Gadgets Magazine

Letters Worth Reading

Posted on the 20 July 2012 by Jyoti Arora @Jy0tiAr0ra

Here are two letters I have come across again and again through various forwarded emails. I thought I might as well save them here. They are definitely worth reading!

The Ultimate Rejection Letter

Herbert A. Millington

Chair – Search Committee

412A Clarkson Hall, Whitson University

College Hill, MA  34109


Dear Professor Millington,

Thank you for your letter of March 16.  After careful consideration, I regret to inform you that I am unable to accept your refusal to offer me an assistant professor position in your department.

This year I have been particularly fortunate in receiving an unusually large number of rejection letters.  With such a varied and promising field of candidates, it is impossible for me to accept all refusals.

Despite Whitson’s outstanding qualifications and previous experience in rejecting applicants, I find that your rejection does not meet my needs at this time.  Therefore, I will assume the position of assistant professor in your department this August.  I look forward to seeing you then.

Best of luck in rejecting future applicants.


Chris L. Jensen


 Okhil Chandra Sen wrote this letter to the Sahibganj divisional railway office in 1909. It is on display at the Railway Museum in New Delhi. It was also reproduced under the caption “Travellers’ Tales” in the Far Eastern Economic Review. You can check up from WIKIPEDIA too.


“I arrive by passenger train in Ahmedpur station and my belly is too much swelling with jackfruit. I therefore went to a toilet. Just I was doing that nuisance that guard makes a whistle blow for the train to go off and I am running with ‘lotah’ in one hand and ‘dhoti’ in the next when I fall over and expose all my shocking to men and women on plateform. I am leaved by the train at Ahmedpur station.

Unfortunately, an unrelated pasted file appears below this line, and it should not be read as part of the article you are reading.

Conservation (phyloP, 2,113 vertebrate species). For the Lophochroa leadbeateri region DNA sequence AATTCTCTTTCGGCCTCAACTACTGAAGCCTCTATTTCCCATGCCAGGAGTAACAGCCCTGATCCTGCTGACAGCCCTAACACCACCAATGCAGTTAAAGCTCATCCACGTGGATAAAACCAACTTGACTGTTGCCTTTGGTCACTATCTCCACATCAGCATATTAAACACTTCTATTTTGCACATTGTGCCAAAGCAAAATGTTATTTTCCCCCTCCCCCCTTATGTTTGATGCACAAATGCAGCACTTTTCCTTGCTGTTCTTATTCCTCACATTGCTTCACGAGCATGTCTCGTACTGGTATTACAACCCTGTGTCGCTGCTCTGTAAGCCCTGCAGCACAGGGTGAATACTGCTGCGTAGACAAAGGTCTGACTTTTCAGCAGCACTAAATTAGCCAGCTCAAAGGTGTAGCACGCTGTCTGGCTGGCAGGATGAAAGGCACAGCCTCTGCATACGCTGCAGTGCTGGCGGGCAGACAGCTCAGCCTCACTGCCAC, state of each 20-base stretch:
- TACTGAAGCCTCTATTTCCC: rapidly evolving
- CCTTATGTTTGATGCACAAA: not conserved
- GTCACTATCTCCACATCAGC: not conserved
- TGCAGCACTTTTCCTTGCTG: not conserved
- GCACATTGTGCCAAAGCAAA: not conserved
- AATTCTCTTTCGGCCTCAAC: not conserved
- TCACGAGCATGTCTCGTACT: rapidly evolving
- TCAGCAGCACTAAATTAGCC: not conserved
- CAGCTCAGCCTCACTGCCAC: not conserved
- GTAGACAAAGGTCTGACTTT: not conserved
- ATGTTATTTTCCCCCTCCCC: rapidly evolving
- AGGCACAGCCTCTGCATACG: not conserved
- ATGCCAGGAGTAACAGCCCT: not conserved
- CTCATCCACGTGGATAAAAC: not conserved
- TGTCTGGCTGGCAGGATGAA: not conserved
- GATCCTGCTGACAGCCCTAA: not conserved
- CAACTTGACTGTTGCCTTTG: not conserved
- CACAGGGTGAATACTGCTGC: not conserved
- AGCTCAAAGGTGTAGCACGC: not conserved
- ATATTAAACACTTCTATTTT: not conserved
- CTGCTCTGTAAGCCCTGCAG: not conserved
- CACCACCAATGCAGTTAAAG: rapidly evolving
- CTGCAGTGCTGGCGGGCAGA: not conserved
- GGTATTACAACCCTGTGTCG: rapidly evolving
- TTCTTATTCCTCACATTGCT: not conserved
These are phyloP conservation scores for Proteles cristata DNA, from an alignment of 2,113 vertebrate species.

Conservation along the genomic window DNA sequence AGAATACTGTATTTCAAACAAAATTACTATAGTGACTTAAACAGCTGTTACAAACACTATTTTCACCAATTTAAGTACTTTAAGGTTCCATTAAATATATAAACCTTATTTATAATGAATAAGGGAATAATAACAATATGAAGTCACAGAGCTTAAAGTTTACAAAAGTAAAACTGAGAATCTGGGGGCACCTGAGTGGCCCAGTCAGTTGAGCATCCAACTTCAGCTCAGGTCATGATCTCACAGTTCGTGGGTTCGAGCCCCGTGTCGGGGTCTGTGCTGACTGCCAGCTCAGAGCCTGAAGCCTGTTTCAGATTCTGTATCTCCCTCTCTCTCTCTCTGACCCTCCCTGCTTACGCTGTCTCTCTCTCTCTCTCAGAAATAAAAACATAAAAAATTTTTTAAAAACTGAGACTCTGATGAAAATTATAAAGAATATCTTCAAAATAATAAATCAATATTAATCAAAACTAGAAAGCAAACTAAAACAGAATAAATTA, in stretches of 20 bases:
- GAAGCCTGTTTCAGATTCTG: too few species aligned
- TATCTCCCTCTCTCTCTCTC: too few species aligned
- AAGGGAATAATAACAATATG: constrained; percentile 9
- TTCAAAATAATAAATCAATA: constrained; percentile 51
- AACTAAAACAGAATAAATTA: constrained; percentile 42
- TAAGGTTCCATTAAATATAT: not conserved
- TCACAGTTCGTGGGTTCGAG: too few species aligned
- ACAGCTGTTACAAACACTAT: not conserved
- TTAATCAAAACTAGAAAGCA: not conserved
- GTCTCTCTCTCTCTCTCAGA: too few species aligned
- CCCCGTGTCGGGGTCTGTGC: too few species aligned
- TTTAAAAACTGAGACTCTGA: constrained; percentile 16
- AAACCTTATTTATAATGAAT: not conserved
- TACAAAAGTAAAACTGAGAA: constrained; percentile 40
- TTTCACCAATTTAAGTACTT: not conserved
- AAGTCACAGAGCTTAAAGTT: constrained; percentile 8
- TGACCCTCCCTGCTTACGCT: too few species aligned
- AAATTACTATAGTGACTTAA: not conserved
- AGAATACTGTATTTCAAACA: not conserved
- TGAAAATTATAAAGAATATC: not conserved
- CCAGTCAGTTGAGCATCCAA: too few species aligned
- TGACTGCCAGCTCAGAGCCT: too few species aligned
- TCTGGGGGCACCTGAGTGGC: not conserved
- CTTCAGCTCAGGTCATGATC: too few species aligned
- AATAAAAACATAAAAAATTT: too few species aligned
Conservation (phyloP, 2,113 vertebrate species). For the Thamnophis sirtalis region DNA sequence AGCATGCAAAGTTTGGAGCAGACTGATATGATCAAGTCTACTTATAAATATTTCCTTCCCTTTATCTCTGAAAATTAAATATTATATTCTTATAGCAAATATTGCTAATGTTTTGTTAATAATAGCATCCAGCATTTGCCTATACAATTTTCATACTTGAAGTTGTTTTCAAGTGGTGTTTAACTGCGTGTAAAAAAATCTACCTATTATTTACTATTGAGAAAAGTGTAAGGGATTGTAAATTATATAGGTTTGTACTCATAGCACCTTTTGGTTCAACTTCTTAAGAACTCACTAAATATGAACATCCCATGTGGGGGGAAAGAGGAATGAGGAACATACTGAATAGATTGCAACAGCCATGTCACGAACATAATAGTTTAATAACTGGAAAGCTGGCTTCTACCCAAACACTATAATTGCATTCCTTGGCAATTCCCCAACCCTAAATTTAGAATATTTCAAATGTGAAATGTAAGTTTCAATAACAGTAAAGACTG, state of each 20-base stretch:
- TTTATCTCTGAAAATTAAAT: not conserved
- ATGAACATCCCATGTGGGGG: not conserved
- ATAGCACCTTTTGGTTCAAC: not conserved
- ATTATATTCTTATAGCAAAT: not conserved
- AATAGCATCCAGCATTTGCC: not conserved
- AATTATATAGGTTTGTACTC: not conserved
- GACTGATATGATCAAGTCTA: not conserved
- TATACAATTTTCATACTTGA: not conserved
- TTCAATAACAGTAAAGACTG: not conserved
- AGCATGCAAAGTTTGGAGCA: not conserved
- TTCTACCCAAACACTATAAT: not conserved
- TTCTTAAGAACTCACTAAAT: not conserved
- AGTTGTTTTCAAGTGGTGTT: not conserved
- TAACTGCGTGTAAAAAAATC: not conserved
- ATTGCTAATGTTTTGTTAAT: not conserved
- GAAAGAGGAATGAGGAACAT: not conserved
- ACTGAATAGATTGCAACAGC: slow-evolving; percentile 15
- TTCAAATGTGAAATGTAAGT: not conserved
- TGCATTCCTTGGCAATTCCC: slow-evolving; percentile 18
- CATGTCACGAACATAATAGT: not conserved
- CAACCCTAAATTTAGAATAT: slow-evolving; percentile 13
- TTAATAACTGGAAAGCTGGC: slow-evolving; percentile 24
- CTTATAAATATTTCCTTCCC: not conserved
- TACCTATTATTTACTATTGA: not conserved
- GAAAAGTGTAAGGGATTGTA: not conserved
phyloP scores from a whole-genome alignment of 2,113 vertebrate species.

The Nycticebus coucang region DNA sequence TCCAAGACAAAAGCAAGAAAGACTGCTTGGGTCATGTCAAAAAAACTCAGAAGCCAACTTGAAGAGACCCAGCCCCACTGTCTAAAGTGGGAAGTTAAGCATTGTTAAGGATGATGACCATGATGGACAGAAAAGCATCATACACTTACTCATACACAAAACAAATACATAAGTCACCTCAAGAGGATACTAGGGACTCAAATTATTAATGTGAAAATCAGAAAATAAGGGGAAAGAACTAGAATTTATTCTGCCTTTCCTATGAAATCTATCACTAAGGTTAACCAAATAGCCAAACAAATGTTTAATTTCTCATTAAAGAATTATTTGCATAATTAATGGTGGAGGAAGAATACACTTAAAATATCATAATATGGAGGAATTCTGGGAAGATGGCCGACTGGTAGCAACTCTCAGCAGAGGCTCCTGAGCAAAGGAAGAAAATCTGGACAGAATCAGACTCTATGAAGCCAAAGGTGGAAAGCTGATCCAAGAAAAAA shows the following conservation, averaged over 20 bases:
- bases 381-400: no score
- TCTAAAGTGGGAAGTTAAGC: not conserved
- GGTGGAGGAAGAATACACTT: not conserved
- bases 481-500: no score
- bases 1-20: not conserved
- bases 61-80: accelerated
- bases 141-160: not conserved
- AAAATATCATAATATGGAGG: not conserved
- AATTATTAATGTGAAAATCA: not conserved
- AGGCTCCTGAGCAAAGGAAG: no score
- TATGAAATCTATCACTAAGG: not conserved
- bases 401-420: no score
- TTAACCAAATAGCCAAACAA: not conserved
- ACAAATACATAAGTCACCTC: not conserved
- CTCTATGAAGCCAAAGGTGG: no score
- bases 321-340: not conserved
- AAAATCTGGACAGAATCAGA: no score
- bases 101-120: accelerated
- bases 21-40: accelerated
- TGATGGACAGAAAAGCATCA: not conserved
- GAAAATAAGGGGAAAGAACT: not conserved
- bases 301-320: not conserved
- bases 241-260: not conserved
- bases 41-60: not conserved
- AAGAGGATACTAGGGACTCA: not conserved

This is too much bad, if passenger go to make dung that dam guard cannot wait train for five minutes for him. I therefore pray your honour to make big fine on that guard for public sake. Otherwise I am making big reports in the papers.

Yours faithful servant,



Any guesses why this letter was of historic value?

It apparently led to the introduction of toilets on trains.

In the first 55 years of operation of the Indian Railways, there were no toilets in trains. On July 2, 1909, an aggrieved Babu Okhil Chandra Sen lodged a complaint to the then Transportation Superintendent, Sahibganj. After this, the railway authorities had no other option but to introduce toilets in all lower class carriages in trains running more than 50 miles at that time. Okhil wrote this letter in his anguish. Though the letter certainly lacked the basic English grammar but it really became an important document in the history of Indian railway.



Back to Featured Articles on Logo Paperblog